Rick Reilly

The closest The Athletic came to such a difference-maker was Rick Reilly, who briefly dabbled in golf majors coverage before returning to his Hermosa Beach wet suit. I do see kickass columnists whose views always should be used on national topics — Marcus Thompson and Bob Kravitz shouldn’t be confined to the Bay Area and Indianapolis. And I’m impressed how the site, with its multitude of reporters, does break its share of news, led by Rosenthal and Evan Drellich, who busted open the electronic sign-stealing ruse that brought down the Houston Astros and have been out front on recent labor coverage, no small feat when rival ESPN has a tight business relationship with Major League Baseball.

But Mather, the company CEO, missed the mark in more ways than one when he told the New York Times in 2017, “We will wait every local paper out and let them continuously bleed until we are the last ones standing. We will suck them dry of their best talent at every moment. We will make business extremely difficult for them.” The Athletic has not succeeded in sucking local papers dry; many of the nation’s best sportswriters — Bill Plaschke, Sally Jenkins, Jerry Brewer and Dan Shaughnessy included — remain at newspaper sites that remain upright for now. And why would Mather make such a comment to begin with? What if it came back to haunt him for some catastrophic reason?

It was Tom Petty who sang, “Out in the great wide open, a rebel without a clue.’’ There never is a good time for any executive, with the sports media business ravaged and unrecognizable, to spout off like some unhinged UFC fighter. Today, Mather’s cheeky prediction is akin to another wayward pitch from Rick (Wild Thing) Vaughn in the movie “Major League’’ — “JUSSSSSST a bit outside.’’ Along with the layoffs, 10-percent pay reductions were ordered for the rest of the staff, and those making more than $150,000 annually are absorbing larger pay cuts, including the co-founders. Mather and Hansmann have acknowledged the site has yet to turn a profit. And their multi-million-dollar podcasting venture? It’s going nowhere, along with a failed video component that purged one of the staff’s most accomplished members, reporter Armen Keteyian.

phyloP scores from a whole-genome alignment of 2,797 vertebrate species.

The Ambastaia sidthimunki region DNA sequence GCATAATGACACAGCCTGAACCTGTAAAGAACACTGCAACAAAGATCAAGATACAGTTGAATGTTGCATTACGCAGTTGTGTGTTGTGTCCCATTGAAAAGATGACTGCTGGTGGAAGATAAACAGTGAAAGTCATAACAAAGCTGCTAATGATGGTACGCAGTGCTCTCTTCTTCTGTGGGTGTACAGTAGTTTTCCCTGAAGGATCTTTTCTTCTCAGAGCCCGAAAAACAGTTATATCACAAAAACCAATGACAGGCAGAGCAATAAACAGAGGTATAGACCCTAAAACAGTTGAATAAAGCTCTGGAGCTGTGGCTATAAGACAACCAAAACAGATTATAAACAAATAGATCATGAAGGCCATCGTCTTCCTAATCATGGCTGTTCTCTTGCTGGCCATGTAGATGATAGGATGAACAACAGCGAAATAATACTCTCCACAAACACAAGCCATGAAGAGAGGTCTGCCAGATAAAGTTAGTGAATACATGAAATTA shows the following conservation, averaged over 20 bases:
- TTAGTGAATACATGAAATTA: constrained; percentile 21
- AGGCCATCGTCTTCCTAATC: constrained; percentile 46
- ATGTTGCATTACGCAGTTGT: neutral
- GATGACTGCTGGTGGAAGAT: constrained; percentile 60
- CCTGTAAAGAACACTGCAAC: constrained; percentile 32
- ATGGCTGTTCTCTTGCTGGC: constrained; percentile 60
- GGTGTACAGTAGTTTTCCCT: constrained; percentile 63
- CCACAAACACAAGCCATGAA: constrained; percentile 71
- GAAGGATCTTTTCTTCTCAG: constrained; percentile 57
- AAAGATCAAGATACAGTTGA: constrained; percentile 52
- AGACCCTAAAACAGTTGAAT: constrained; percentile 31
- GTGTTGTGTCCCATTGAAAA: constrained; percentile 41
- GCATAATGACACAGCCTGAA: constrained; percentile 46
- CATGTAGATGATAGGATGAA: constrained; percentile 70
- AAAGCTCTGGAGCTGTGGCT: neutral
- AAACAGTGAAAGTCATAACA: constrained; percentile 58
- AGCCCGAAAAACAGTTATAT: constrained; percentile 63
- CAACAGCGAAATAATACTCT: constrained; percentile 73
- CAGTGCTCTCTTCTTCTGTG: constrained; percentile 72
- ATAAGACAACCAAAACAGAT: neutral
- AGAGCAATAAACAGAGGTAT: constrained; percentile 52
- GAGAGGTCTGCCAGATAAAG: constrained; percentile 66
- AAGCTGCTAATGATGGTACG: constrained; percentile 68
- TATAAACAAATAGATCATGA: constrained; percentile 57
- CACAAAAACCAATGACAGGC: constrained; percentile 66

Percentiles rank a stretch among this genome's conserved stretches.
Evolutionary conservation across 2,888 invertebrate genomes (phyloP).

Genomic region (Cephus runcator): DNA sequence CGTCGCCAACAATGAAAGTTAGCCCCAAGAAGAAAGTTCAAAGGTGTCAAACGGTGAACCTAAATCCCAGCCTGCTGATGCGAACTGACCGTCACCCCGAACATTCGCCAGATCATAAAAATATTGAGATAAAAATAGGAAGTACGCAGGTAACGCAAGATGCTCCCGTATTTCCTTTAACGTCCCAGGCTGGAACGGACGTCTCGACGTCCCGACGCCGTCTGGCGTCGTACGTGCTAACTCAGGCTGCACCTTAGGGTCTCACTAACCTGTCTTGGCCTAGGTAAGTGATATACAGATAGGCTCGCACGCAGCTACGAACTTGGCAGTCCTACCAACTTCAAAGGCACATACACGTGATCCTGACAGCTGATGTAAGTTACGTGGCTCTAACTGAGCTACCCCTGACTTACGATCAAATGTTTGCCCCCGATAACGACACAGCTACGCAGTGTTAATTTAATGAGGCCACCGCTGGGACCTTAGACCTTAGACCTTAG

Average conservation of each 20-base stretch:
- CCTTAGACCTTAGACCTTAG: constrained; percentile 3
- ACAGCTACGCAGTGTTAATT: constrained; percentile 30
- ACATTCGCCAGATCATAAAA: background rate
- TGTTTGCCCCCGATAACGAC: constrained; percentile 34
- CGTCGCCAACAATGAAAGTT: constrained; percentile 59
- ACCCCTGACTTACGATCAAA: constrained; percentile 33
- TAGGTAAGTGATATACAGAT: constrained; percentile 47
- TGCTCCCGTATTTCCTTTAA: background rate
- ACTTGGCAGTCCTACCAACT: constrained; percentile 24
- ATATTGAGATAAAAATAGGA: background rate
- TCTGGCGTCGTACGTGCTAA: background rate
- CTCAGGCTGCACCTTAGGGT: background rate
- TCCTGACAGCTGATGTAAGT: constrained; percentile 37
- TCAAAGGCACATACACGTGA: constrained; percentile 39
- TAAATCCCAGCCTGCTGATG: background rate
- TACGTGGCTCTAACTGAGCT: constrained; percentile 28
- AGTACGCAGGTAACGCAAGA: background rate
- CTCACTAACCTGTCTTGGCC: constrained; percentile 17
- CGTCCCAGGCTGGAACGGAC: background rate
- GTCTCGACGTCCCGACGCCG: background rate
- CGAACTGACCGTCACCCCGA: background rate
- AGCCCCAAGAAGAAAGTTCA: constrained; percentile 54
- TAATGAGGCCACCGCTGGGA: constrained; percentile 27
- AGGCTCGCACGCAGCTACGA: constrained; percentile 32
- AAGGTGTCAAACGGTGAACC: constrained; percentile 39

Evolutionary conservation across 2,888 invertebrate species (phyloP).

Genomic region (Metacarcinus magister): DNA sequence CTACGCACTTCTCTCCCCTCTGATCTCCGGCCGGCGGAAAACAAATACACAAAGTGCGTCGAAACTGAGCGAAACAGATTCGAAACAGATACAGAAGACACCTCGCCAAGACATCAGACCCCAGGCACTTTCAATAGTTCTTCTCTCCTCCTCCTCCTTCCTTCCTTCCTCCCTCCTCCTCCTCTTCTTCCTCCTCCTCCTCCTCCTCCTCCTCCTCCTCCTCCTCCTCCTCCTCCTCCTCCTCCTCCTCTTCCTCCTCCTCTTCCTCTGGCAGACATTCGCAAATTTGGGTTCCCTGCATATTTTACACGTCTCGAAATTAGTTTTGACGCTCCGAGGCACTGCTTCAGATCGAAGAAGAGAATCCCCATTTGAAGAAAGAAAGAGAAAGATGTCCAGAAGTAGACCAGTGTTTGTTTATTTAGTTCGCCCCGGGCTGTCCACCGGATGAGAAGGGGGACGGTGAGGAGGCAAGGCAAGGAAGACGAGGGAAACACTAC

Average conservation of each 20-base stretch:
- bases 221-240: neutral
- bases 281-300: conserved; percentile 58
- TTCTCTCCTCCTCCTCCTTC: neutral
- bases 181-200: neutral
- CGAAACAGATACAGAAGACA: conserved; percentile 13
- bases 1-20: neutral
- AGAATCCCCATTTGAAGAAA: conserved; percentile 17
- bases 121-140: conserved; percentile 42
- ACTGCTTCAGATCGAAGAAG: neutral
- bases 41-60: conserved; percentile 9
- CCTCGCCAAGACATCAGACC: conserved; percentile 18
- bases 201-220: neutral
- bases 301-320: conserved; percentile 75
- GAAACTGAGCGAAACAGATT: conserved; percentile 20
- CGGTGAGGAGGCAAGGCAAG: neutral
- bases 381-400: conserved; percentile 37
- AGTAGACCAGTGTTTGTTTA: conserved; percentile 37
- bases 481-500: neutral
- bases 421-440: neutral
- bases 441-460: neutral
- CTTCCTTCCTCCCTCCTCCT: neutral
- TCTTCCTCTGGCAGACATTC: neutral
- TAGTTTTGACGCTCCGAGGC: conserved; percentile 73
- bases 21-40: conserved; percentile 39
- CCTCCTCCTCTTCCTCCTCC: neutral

Digital Outlet The Athletic Laying Off 8% Of Staff Due To Sports ...

The coronavirus helped wound The Athletic, sure. But it was struggling even before the first cases of COVID-19. In Year Five, it’s safe to assume subscriptions will slip into decline — new subscriber growth has dropped 20 to 30 percent — as long as sports is in limbo and tens of millions are living on unemployment checks. And even if the NBA manages to resume in its Florida bubble, and leagues such as MLB and the NFL somehow conduct seasons, reporters can expect limited or no access to athletes and other team personnel at stadiums and arenas. Meaning, they won’t be much different than bloggers watching games in their basements. A media consumer can read free stuff on a myriad of sites. Why pay $59 a year for The Athletic if it isn’t providing distinguishable content?

What’s sad is that the site had a legitimate chance. Rather than pay hundreds of writers, why not bring in 100 proven traffic magnets, make each hire count and heavily promote the product? If you’re silly and think I’m holding a grudge, know that others agree — Ray Ratto, just the kind of smart ass who’d be a huge hit, has wondered about the lack of dynamic opinionists. Just once, I’d like to call up the site and see three or four writers slinging fire instead of writing to impress each other and/or the sports industry. Rosenthal ripped the owners and players for prioritizing MLB’s money fight amid a pandemic and civil unrest; how about more where that came from? in the site’s infancy, I offered occasional thoughts (positive and negative) in comments sections about the site’s coverage, but if you’ve noticed, a suspicious majority of responses are lovefests that smother writers in praise. Um, if you’re doing your job in this racket, hate mail often comprises at least 50 percent of your feedback bin.

The pandemic has forced every business to adapt. In The Athletic’s case, the question is whether it will survive. As Mather noted last Friday in a memo to the staff, obtained by Axios, the company is prepared “for the strangest six months in sports history.” Forgive me for asking if that is a warning to investors. They want results for their $139.5 million, and while the co-founders claim about a million subscribers, is anyone sure of that number? Or whether it’s enough to stay afloat? It’s still possible sports will be disrupted by a second coronavirus wave and that no league completes what it’s trying to accomplish in 2020. If so, The Athletic likely will fold.

And if it does, sportswriting dies. What’s left out there — The Ringer, partner-promoting ESPN, a few lingering papers and the charred remains of Sports Illustrated? Never has the craft felt so non-essential, and in the future, I fear that writers will be working directly for leagues and teams that want upbeat, controversy-free coverage for low pay. At least Mather and Hansmann made a pledge to respect and showcase competent journalism, unlike the trash sites that appeal to low-brow bros.